August 19, 2022

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Stocks extend bear market rebound as inflation worries subside

Stocks extend bear market rebound as inflation worries subside

MILAN / TOKYO (Reuters) – Global stocks extended their rebound on Monday, benefiting from Wall Street’s strong close on Friday as off-peak oil prices helped improve sentiment and allay fears of persistent inflation.

Strong morning gains in Europe and rebound in Asian markets after China eased further restrictions on COVID-19 pushed MSCI global stock indexes (.MIWD00000PUS) Up for the third consecutive session, up 0.5% by 0851 GMT.

Investors hope that the drop in oil prices from three-month highs earlier in June will ease price pressures and allow the US Federal Reserve to tighten policy less sharply than initially expected, reducing the risks of an economic recession.

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“We believe there are more opportunities to see oil prices fall simply because of lower demand from the US, Europe and China due to the slowdown in the economy. This in turn should help reduce expectations about inflation at least at the end of this matter,” said Jerome Schop, fund manager at Prime Partners in Geneva.

“The next Fed meeting in July is going to be very important. We should see the Fed continue to raise rates, perhaps by 75 basis points. But the most important will be the new message from (Fed President Jerome) Powell. Maybe he will say that,” Schop added. We are happy with the new level of prices.”

Despite a strong three-day recovery that helped the MSCI World Index extend its distance from the November 2020 lows hit earlier this month, the index is still more than 20% down from a record close in January, a drop touted Usually it is a bear market.

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Traders said that excessive market conditions and portfolio rebalancing at the end of the month also contributed to the bounce, although they expected more volatility ahead as second-quarter earnings seasons approach.

MSCI’s broadest index of Asia Pacific shares (.MIAP00000PUS.) It rose 1.6%. Beijing said on Saturday it would allow schools to resume in-person classes and the main party chief in Shanghai declared victory over COVID-19 after the city reported no new local cases for the first time in two months. Read more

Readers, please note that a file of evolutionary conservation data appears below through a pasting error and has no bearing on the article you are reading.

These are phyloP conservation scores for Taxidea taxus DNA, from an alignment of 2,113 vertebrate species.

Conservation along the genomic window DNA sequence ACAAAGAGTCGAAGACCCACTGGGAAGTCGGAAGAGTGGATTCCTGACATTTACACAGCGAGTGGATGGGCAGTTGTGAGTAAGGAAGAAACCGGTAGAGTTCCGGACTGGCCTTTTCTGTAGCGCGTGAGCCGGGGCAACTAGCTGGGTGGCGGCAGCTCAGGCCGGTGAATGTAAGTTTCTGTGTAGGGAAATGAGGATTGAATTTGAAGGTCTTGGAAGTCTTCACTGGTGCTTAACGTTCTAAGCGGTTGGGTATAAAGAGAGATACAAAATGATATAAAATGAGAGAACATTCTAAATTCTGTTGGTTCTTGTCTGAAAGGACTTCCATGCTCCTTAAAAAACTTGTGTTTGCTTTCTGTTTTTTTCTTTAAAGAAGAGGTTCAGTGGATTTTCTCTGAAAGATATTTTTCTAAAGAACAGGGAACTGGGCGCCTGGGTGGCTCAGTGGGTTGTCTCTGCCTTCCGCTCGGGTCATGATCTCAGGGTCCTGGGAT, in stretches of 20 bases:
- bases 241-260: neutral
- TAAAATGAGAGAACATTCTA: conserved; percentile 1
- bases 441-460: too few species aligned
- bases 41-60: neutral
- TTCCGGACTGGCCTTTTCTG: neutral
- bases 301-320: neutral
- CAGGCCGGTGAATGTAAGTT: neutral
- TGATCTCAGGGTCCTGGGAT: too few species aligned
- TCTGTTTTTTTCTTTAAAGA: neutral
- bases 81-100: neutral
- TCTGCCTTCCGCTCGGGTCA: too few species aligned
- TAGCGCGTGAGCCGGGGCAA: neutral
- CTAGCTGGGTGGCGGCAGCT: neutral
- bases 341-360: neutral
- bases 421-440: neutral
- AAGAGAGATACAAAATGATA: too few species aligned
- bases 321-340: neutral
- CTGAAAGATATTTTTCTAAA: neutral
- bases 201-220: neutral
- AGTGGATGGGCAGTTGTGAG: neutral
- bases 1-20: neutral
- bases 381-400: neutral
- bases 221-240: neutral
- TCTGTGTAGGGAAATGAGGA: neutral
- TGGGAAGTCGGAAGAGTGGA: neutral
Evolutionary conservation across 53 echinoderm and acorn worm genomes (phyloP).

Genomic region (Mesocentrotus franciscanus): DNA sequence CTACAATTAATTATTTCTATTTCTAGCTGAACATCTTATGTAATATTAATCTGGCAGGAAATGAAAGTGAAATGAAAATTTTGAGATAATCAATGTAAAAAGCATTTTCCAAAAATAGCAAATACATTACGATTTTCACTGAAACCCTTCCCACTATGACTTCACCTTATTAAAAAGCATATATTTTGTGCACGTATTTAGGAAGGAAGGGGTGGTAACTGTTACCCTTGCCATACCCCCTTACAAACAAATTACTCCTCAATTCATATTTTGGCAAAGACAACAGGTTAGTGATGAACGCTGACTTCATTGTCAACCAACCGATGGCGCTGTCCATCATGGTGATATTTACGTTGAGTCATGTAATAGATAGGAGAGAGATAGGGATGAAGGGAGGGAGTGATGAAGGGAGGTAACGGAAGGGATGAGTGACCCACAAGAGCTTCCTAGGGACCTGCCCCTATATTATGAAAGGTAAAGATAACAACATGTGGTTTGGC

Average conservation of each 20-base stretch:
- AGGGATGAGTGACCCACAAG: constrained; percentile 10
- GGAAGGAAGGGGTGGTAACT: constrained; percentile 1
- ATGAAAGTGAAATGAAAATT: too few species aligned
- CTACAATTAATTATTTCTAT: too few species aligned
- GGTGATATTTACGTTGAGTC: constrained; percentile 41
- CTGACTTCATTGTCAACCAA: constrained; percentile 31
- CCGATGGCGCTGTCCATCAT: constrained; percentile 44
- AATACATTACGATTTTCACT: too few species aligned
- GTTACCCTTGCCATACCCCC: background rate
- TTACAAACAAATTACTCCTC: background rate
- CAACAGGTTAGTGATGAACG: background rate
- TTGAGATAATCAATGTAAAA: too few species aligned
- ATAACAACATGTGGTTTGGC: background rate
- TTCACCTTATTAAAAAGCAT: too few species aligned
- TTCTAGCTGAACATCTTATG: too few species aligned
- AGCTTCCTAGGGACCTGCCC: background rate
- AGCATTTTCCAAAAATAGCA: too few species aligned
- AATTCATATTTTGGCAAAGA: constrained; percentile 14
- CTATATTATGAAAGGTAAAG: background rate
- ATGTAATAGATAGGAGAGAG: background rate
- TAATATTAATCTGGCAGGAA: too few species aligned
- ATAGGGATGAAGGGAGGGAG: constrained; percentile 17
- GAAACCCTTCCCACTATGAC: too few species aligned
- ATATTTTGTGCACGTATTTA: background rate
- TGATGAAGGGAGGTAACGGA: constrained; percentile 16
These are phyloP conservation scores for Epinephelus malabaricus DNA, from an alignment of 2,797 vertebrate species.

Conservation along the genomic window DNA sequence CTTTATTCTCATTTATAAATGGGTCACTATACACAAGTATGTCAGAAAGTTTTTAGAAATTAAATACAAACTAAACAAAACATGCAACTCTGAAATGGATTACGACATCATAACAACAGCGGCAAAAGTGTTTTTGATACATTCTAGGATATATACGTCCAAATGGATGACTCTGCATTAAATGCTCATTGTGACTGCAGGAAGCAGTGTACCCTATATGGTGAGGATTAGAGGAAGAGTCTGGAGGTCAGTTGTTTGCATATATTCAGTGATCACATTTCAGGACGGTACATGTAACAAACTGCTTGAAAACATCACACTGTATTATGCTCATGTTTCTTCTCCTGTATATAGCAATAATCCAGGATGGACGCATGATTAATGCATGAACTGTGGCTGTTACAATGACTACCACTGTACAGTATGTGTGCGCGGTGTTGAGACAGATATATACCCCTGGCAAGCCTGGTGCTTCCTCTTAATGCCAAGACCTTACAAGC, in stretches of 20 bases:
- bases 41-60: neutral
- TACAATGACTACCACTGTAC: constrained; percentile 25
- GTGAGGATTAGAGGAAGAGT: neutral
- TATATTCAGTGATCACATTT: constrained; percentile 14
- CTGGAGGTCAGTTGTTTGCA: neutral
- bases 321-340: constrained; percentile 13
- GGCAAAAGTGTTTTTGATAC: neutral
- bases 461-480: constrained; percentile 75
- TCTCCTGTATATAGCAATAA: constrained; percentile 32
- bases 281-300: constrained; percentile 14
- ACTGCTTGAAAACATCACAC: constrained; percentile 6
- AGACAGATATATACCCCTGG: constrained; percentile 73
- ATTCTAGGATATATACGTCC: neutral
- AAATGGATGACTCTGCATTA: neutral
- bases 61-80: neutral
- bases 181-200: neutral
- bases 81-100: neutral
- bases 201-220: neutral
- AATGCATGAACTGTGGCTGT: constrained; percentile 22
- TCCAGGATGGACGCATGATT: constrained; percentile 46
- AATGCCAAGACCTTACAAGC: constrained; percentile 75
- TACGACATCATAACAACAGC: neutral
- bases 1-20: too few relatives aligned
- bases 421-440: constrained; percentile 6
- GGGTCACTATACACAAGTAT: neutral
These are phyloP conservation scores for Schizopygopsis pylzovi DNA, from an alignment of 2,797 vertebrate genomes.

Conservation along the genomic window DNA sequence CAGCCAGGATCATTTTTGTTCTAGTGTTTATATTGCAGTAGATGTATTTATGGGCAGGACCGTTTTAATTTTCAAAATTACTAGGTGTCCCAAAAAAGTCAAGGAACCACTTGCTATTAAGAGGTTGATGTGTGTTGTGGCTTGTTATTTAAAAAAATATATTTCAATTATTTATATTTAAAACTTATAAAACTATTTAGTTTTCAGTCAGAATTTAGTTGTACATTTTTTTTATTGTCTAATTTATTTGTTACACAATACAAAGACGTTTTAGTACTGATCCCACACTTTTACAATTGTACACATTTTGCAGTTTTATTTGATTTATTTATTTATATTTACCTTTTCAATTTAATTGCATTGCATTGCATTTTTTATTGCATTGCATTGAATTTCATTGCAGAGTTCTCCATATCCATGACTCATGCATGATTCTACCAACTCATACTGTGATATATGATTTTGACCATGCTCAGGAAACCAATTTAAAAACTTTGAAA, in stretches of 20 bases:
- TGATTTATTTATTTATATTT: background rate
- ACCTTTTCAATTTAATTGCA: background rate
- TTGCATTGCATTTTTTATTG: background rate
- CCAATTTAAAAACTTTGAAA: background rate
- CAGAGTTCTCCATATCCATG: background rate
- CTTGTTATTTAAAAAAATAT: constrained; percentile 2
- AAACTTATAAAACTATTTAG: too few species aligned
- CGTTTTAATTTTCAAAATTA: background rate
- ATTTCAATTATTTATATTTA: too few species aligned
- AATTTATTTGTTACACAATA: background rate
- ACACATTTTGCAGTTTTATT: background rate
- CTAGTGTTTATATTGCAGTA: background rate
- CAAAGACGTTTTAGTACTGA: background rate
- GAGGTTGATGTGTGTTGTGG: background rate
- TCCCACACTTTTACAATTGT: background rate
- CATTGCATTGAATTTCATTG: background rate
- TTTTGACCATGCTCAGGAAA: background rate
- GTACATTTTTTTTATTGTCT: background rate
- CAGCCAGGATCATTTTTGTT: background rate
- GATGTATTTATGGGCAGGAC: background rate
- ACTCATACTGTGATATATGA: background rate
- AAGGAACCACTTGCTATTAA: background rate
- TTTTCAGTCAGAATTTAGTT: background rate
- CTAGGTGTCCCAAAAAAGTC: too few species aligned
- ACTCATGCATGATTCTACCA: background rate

Stokes 600 districtwide (.stoxx) The benchmark index added more than 1% as the easing of restrictions in China boosted oil stocks and miners. Meanwhile, US stock index futures extended gains with the S&P 500 e-minis index rising about 0.6%.

Oil was volatile as the market grappled with concerns about an economic slowdown versus concerns about a loss of Russian supplies amid sanctions over the conflict in Ukraine. Read more

Brent prices rose 0.2 percent to $113.36 a barrel, and US West Texas Intermediate crude futures fell 0.1 percent to $107.52.

US 10-year Treasury yields stood just above 3% as traders cleared their bets on increases next year but are still considering a tight tightening this year. They are up 2 basis points at 3.16%, from an 11-year high hit earlier this month.

“The market remains focused on the trade-off between the policy response to high inflation and fears of a hard landing,” Westpac interest rate analyst Damian McCullough wrote in a note.

“There will be ongoing discussions about whether long-term returns have peaked, but we do not yet expect 10-year yields to fall materially or sustainably below 3%,” he added.

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The dollar continued to consolidate near its lowest level since the middle of the month against the major currencies, as traders reassessed the prospects for a violent rate hike.

The dollar index – which measures the currency against six rivals – fell 0.2% to 103.82.

Gold rose 0.7% to $1,838.8 an ounce, boosted by news of some Western countries planning to officially ban imports of the metal from Russia for its invasion of Ukraine.

Bitcoin was flat, trading at $21,170.88 after dropping to $17,588.88 earlier this month.

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(Reporting by Danilo Masononi, Kevin Buckland and Sam Beford; Editing by Mark Heinrich)

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